You know it’s probably a pretty blues-packed program when you’re only able to catch short segments of such talented acts as Albert Castiglia, Nikki Hill, Mac Arnold & Plate Full o’ Blues, Peter Karp and Sue Foley, and Dana Fuchs in order to be able to see other artists like Joe Louis Walker, Corey Harris, Kim Simmonds and Savoy Brown, Blind Boy Paxton, Popa Chubby, and the Mark May Band.
And that’s not even considering the many other blues and non-blues acts we would have liked to see but just didn’t have a chance to, including the likes of Joanne Shaw Taylor, Jason Ricci, Live, Iron Butterfly, Jay Farrar, Big Sam’s Funky Nation, Chubby Carrier and the Bayou Swamp Band, Amy Hart, Clarence Spady, and Charlie Gracie.
That’s exactly the situation with which we were faced a few weeks back at the second annual Lancaster Roots & Blues Festival in eastern Pennsylvania, where there’s clearly way more going on than any one person can ever expect to take in. Organizers have already announced that they’ll be moving from the current two- to a three-day format for 2016 (Fri.-Sun., Feb. 26-28), but it’s unclear at this point whether they’ll be using that extra day just to spread out a similar number of acts, add even more performers, or a combination of the two.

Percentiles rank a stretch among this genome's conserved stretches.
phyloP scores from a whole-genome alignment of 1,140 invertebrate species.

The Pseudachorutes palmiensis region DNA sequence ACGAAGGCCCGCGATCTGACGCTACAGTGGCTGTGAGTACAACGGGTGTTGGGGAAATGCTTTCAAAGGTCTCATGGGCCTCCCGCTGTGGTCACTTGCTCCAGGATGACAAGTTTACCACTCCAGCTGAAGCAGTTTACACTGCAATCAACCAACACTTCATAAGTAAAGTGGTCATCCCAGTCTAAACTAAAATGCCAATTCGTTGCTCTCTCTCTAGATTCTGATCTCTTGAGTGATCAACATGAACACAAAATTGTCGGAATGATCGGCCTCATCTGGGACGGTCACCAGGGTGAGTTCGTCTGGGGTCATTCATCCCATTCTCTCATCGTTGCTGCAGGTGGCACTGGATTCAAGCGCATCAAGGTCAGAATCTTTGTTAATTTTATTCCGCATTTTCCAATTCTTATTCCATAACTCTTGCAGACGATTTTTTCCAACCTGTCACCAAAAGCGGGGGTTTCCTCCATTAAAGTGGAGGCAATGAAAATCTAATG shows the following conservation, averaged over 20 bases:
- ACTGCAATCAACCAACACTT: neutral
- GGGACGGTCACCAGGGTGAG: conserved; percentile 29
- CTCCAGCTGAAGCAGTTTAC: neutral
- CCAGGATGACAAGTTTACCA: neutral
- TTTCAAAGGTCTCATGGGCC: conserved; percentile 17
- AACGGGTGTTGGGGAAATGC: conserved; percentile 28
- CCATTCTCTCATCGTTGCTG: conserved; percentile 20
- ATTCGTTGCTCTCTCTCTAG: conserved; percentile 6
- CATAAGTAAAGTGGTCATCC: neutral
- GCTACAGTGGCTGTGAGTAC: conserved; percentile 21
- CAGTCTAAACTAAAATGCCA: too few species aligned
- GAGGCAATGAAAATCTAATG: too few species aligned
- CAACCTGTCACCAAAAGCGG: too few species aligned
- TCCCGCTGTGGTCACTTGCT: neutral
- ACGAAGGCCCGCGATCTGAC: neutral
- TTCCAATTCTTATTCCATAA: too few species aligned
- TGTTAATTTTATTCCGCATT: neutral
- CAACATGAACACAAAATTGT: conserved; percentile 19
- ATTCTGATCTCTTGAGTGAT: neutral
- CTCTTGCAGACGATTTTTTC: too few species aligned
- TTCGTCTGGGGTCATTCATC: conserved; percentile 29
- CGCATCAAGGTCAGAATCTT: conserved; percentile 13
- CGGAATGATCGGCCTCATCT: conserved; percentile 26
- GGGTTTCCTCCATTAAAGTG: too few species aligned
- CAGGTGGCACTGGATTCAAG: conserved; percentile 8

That said, we can’t imagine anyone ever being bored at this festival; if one act is slow or not quite what you expected, there’s nearly always another one or two that might be of interest taking place.
For us, the highlights of the weekend were probably the sets we heard from former Muddy Waters bassist Mac Arnold and his band Plate Full o’ Blues, rising traditional blues star Jerron “Blind Boy” Paxton, electric guitarist Popa Chubby, and British blues rockers Kim Simmonds and Savoy Brown, in addition to the somewhat lesser-known names of the Kelly Bell and Mark May bands.
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Our weekend started with a solid, often funky set from veteran bluesman Joe Louis Walker, who offered songs ranging from “T-Bone Shuffle” off the companion DVD to B.B. King’s early 1990s Grammy-winning Blues Summit album to the title track off Walker’s latest CD – the 25th in his name – in “Hornet’s Nest”, including some delightful slow numbers in the Elvis-like “Don’t Let Go” (also from Hornet’s Nest), a creeping “I Won’t Do That”, and the biting “You Don’t Love Me Girl”, as well as rockers like the opening “I’m Not Messin’ Around” and “Do You Love Me?” a bit later in the program.